Report No. 53
8. Proceedings of the Governor-General-in-Council.-
We made an effort to find out if the proceedings at the time when the Pensions Bill was introduced in the Council of the Governor-General in India disclose any such reasons. The proceedings have been thus recorded1-
1. Legislative Department, Proceedings of the Council of the Governor-General of India, assembled for the purpose of making Laws and Regulations etc., Pensions Bill (National Archives).
1871 September 1871
"The Hon'ble Mr. Cockerell moved for leave to introduce a Bill to consolidate and amend the law relating to pensions. He said that there was on the Statute-book at the present time a considerable number of regulations and Acts relating to this subject. These enactments contained such that was now obsolete, and much in the nature of administrative rules and instructions as to the mode of disbursing pensions, which would be more conveniently and appropriately left to be put in operation by means of executive orders.
The leading principle of the main provisions of the law was, that as the bestowal of pensions and similar allowances was an act of grace or State policy on the part of the ruling power, the Government reserved to itself the determination of all questions affecting the grant or continuance of these allowances;1 and the cognizance of claims relating thereto by the Courts of Judicature was, as between the grantor and grantee, absolutely barred.
This principle governed claims against the Government by virtue of laws which applied specifically to the Regulation Provinces of the Bengal and Madras Presidencies, and which was also practically in force in the Non-Regulation Provinces. In some parts of the Bombay Presidency also, namely, the Dekhan, Khandeish and Southern Maharatta Divisions, claims against the Government in the matter of the pensionary grants and allowances were declared to be not within the cognizance of the ordinary Courts of Judicature; but in other parts of that Presidency, in the absence of any such legal restrictions, the Courts had assumed a jurisdiction expressly denied to them throughout the rest of British India.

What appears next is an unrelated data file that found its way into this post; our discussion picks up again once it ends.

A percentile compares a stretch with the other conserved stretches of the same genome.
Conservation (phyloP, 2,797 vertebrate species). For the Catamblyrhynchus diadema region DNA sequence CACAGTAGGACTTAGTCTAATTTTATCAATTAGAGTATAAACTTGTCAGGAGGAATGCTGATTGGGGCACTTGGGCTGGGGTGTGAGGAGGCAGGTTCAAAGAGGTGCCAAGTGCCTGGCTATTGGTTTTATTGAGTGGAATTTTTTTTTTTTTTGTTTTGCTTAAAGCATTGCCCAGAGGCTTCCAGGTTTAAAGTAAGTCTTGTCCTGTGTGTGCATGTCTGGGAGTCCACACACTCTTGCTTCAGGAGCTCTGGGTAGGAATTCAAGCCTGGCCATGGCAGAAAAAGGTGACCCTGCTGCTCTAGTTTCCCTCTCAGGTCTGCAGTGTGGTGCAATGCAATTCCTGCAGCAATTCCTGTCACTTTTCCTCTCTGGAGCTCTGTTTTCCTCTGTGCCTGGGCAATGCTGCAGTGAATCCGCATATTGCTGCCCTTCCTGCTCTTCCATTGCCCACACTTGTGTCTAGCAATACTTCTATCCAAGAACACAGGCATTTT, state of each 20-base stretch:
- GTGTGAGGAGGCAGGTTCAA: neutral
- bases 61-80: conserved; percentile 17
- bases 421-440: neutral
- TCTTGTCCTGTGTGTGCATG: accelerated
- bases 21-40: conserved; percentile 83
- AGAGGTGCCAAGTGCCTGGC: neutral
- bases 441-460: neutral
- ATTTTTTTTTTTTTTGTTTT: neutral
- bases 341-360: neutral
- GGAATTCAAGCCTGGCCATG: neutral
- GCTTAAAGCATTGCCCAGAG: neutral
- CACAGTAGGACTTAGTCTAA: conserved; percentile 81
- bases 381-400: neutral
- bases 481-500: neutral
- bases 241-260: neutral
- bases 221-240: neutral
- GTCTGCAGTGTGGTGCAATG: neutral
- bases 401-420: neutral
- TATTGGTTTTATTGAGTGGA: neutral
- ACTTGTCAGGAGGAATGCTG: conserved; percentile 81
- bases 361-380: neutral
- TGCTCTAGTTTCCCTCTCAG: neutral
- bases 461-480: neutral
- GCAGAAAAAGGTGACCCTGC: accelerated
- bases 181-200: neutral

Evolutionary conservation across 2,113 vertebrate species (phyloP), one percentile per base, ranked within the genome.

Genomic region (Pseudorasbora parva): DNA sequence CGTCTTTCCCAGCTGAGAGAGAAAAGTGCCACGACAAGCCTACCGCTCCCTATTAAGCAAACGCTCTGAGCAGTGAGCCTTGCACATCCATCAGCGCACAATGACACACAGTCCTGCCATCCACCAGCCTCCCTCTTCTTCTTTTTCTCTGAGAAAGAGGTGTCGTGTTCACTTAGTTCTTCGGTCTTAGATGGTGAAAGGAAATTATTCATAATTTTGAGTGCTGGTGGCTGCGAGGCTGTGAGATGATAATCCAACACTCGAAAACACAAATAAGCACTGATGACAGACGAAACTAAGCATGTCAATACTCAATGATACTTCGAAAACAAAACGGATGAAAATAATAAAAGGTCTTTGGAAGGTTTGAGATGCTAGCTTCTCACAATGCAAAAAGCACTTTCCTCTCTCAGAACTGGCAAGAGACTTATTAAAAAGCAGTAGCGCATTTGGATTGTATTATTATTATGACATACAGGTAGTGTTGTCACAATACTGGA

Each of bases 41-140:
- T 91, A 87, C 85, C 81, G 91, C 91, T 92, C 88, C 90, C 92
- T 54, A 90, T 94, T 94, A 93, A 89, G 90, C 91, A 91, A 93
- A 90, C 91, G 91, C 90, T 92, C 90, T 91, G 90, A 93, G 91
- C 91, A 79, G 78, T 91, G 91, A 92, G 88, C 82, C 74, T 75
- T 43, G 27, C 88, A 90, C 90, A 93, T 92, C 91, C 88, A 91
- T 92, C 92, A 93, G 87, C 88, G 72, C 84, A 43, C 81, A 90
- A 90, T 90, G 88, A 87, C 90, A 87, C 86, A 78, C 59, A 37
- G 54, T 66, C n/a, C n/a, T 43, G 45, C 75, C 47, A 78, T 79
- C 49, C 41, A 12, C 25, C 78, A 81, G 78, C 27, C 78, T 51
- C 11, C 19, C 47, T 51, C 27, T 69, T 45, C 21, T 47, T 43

It was thought that this state of things should not be allowed to continue, and that it was expedient to assimilate the law as regards this portion of the Bombay Presidency to that which prevailed in all other parts of the Empire. There were no exceptional circumstances which called for the exercise by the Civil Courts, in any particular province or provinces, of a jurisdiction which, under the operation of a principle of universal application, was not accorded to them elsewhere. The object of the present Bill, therefore, was to re-enact, in a consolidated form, the operative provisions of the law in regard to the grant of pensions and similar allowances, and to apply the consolidated enactments to the whole of British India.
The motion was put and agreed to."
1. Emphasis supplied.
9. The later discussion in the Council is not material for the present purpose.